X-sectional area of pipe = π d2/4 = π x (50/1000)2/4 = 1.96x10-3 m2
(Note; the "50/1000" is to convert mm to m)

velocity = volume flow/area, i.e. v=Q/A = (15/3600)/ 1.96x10-3 = 2.1 m s-1

This may now be used to find the pressure required to move the fluid along the pipe.

P = ρ v2/2 = 1000 x 2.12/2 = 2205 Pa (say 2200 Pa)

Pressure loss due to friction = 5000 Pa

In the absence of other information we will assume the storage tank and the upper tank are both at atmospheric pressure. This means there is no net pressure to overcome in the upper tank.

Total pressure needed to move the fluid = 98100+2200+5000 = 105300 Pa

There is, however a pressure of 29400 Pa at the base of the tank, so the pump must add

105300-29400 = 75900 Pa = 75.9 kPa

Usually, the information really needed is the power of the pump. This can be found since

Energy due to pressure = pressure x volume, hence;

Power = pressure x volume flow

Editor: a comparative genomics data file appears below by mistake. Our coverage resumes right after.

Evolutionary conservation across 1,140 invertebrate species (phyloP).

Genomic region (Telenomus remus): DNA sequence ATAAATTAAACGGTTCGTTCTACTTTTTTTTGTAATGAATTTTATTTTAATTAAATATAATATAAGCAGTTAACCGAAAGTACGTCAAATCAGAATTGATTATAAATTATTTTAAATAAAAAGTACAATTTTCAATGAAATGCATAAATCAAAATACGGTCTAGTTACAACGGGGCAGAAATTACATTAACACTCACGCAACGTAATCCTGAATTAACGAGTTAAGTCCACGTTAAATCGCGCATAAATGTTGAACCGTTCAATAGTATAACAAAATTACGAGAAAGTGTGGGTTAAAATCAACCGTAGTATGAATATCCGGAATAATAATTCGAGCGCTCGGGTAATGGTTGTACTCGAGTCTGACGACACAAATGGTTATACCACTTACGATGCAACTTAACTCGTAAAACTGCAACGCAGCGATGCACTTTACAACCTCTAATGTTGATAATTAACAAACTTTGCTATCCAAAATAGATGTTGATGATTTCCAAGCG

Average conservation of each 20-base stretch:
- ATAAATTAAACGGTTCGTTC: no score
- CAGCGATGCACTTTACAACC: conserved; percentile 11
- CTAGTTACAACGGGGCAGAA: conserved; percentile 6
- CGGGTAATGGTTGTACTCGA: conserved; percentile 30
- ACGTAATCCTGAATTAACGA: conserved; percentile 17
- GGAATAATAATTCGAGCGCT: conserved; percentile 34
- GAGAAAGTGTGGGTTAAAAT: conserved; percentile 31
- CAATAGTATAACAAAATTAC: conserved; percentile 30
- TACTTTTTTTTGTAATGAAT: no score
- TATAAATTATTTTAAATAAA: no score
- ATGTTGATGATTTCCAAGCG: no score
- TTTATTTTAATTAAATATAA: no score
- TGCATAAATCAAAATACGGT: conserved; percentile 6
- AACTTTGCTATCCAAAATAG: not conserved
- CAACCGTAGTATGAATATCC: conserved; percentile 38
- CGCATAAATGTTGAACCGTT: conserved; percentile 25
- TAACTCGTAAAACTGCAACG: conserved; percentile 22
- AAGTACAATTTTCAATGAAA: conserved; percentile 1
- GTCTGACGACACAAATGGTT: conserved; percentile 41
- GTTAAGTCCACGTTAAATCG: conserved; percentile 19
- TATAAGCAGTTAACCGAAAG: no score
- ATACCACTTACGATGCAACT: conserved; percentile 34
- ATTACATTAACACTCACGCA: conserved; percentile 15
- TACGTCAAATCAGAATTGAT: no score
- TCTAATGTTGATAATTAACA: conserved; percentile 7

∴ Power required by pump = 75900 x (15/3600) = 316 W.


Laminar and turbulent flow

There are two basic patterns of fluid flow called laminar and turbulent flow. These differ in the degree of cross mixing occurring when the fluid is flowing.

Laminar flow

At low flow velocities, no mixing of the fluid takes place in directions perpendicular to the direction of flow. This is called laminar or streamline flow. Fig 6 illustrates laminar flow in a pipe.

Fig 3 Laminar flow

Turbulent flow

As the flow velocity increases, the fluid in the centre of the pipe starts to behave erratically and to break away and form small eddies. This causes some cross mixing of central core of the fluid. This flow behaviour is known as turbulence. You may have seen it in a river in flood or in a fast flowing stream. As the flow velocity increases, this turbulent core increases until it leaves only a very small layer of fluid next to the pipe wall in laminar flow. This thin layer is called the boundary layer. Fully developed turbulent flow is illustrated in Fig 7